Children’s Social Care Innovation Programme: Final evaluation report
Children’s Social Care Innovation Programme Evaluation Report 58
In 2011, the Munro review of child protection concluded that the regulatory framework and local structures focused too much on risk avoidance and compliance for there to be effective practice. Munro proposed that there should be more of a focus on national and international evidence to drive practice improvements. In response to McKinsey’s work on features of promising practice systems, the Department for Education’s (DfE) Children’s Social Care Innovation Programme was set up in 2014 to kick start new approaches to deliver significant and sustained improvement. Wave 1 of the programme, saw £110 million invested in 57 projects1. This report provides the overview of the evaluation of the Programme which was undertaken by the Evaluation Coordination Team from the Rees Centre, University of Oxford.
The Evaluation Coordination team allocated evaluation teams to projects, reviewed and provided feedback on evaluation plans and draft evaluation reports and supported and challenged the evaluation teams to produce as robust evaluations as possible.
A data checklist was constructed from the measures being used by each project across the programme and was used in the analysis that informs this report. This allowed us to identify opportunities for comparison across projects, to describe and evaluate the initiative as a whole, and to promote the pooling of expertise from across the evaluation teams. The data checklist included 14 hard outcomes, that is, numerical data collected through the local authority or other organisation for administrative purposes and usually measured in a consistent way. It also included 9 soft outcomes which were those on which there is less consistency in use of measures, and which tend to be collected more specifically for the project evaluation, that involved completion (often self-completion) of checklists, questionnaires, interviews or rating scales.
The aims of Wave 1 of the Innovation Programme were stated as:
• the quality of services increase, so that children who need help from the social care system have better life chances
• local authorities achieve better value for money across children’s social care; and
• there are stronger incentives and mechanisms for innovation, experimentation and replication of successful new approaches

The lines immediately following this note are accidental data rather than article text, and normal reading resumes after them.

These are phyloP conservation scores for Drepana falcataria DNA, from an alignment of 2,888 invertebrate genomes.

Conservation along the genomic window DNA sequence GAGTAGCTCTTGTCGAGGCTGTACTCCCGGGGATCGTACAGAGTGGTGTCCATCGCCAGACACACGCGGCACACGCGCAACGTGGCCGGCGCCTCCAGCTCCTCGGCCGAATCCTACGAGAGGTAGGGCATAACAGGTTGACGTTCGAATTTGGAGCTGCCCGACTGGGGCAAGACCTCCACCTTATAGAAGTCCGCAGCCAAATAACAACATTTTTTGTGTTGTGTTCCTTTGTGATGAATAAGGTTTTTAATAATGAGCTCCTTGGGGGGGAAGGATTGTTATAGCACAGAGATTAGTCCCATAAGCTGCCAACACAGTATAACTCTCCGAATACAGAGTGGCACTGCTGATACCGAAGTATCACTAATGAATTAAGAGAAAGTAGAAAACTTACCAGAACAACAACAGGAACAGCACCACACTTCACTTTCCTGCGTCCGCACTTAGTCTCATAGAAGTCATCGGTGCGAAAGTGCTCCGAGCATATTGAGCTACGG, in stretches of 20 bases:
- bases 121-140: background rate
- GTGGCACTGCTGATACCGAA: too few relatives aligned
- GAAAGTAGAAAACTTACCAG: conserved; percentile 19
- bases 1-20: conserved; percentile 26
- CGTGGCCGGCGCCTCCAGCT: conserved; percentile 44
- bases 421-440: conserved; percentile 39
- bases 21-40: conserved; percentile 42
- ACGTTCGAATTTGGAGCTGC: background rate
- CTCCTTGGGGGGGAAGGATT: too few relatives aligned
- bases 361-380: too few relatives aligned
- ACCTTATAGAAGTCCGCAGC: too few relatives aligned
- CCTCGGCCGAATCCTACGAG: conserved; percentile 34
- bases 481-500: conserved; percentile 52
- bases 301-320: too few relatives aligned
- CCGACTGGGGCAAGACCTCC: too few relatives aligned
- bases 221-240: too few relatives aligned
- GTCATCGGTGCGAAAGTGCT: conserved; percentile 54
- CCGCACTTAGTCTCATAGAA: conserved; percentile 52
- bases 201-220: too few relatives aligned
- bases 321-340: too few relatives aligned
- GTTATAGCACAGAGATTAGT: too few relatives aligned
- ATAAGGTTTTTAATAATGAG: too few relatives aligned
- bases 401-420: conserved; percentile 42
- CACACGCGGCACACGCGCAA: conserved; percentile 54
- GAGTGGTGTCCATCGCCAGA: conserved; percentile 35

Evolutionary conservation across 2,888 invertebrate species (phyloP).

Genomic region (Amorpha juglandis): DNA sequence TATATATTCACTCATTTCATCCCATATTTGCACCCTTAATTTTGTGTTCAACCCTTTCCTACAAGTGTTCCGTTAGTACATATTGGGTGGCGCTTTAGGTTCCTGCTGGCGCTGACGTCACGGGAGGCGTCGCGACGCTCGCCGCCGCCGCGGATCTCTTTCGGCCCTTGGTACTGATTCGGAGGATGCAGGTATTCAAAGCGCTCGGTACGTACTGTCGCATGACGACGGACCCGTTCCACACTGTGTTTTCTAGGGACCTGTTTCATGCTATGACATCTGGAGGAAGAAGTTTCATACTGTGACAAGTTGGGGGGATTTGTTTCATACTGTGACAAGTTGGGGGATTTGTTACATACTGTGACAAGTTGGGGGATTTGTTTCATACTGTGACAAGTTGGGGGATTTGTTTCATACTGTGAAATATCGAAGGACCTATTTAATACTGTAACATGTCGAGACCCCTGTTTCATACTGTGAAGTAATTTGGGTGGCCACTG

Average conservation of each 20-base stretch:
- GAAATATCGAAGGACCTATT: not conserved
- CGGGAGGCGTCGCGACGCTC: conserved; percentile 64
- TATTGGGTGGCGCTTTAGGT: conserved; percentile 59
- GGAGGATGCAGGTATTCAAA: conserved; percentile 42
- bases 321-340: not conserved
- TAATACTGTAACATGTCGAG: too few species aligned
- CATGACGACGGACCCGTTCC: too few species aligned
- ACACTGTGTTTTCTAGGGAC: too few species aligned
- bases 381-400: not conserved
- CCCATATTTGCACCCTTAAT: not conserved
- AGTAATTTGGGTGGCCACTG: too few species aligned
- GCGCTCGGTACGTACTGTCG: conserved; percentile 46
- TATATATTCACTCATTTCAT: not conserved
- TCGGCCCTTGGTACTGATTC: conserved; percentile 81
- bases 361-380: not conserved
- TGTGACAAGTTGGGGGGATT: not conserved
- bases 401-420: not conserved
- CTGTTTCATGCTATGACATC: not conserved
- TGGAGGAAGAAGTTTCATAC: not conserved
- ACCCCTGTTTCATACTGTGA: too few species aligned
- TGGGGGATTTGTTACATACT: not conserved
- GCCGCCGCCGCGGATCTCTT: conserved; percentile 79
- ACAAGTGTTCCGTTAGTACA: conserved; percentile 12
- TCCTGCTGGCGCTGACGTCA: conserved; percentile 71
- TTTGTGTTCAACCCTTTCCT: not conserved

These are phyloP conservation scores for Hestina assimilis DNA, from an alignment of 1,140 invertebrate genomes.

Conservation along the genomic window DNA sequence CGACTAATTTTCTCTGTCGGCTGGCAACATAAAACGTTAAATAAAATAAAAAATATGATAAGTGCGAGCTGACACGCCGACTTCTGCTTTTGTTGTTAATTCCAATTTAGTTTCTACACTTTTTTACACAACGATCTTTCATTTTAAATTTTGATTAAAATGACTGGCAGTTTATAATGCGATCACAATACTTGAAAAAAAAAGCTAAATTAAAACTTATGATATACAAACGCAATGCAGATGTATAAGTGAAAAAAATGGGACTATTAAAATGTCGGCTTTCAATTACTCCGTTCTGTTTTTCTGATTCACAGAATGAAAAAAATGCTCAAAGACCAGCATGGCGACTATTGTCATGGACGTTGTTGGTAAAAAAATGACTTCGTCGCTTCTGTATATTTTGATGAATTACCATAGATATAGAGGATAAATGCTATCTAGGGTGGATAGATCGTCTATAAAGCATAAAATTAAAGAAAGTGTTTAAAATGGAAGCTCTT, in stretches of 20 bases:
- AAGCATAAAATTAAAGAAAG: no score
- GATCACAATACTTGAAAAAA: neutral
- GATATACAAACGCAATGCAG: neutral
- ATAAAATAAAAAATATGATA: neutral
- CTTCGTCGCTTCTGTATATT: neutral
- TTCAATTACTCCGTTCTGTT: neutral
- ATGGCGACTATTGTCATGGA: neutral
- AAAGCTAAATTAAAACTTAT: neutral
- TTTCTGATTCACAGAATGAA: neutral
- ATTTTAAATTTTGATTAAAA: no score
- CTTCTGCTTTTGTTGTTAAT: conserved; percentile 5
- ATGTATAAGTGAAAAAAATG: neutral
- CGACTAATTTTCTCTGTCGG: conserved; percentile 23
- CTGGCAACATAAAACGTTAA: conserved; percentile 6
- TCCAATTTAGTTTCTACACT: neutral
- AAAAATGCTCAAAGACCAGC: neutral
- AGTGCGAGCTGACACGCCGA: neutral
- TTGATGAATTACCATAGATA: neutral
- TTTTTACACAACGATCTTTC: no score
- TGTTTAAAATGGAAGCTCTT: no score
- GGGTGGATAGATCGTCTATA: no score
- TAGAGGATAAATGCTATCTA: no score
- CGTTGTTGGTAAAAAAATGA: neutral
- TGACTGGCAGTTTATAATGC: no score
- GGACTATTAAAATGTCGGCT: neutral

These provide a benchmark against which to consider how far they started to be met, as evidenced by the evaluation of Wave 1 projects.
Quality of services
45 project evaluations reported outcomes in the short timeframe of Wave 1 (10-18 months). Service users, social workers and others interviewed provided their perspectives that services had improved. The quality of services increased in 42 of the 45 projects that reported outcomes in Wave 1, in so far as these outcomes reflected the aims, or service users and social workers’ reported improvements. These outcomes included:
• 24 of the 45 project evaluations reported reductions in children in care, children identified as CIN, children in residential care, increased reunifications with birth families or de-escalation from CIN and/or CP. 6 of the 45 reported negative findings (for example, increases in numbers entering care), five reported mixed findings and 10 did not report on these outcomes
• 14 out of 23 projects that aimed to do so, reported reductions in numbers of children entering care, numbers in care or days spent in care
• 9 out of 31 projects that intended to do so, reported positive improvements in staff knowledge, attitudes and self-efficacy, 6 of the 31 reported increased social worker job satisfaction reflected in reductions in absence rates and/or use of agency staff
• only 4 projects of the 12 that aimed to do so, provided strong evidence of improvements in social worker turnover but all 5 projects that intended to reduce caseloads did so
Evidence from the evaluations suggested that these improvements could be attributed to:
• systemic practice as a theoretical underpinning informing conceptual practice frameworks that translate into engagement in high quality case discussion, that is family-focused, and strengths-based, to build families and/or young people’s capacity to address their own problems more effectively
• social work practices that maximise direct contact with families and young people and are flexible and reflective
• social work supervision by clinicians or consultant social workers
• specialist adult workers (for example mental health, domestic abuse, child sexual exploitation (CSE), substance abuse) who provided expert and timely input for families with the most severe problems, and contributed to the multi-professional teams providing a different perspective on managing the risks within the families and shared case reviews
• multi-professional teams, co-located and undertaking assessment and reviews of individual cases to achieve better safety planning
• consistent support to parents and foster carers through one main link person and for young people, key worker support which is young person-centred and high intensity
• in addressing domestic abuse, working with all family members, having one key worker, small caseloads and working with perpetrators all seem to have contributed to better outcomes
• co-design approaches to service development that genuinely enable young people to take responsibility for the services they receive for example, the House Project
The role of multi-professional teams and specialist adult workers appeared to contribute to better outcomes even where the quality of social work practice with families was yet to be judged as better.
Evidence was promising but not yet secure in the timeframe of Wave 1, on the contribution made by specific approaches and interventions such as:
• Family Group Conferencing
• Restorative Practice
• Signs of Safety
• National Implementation Service Programmes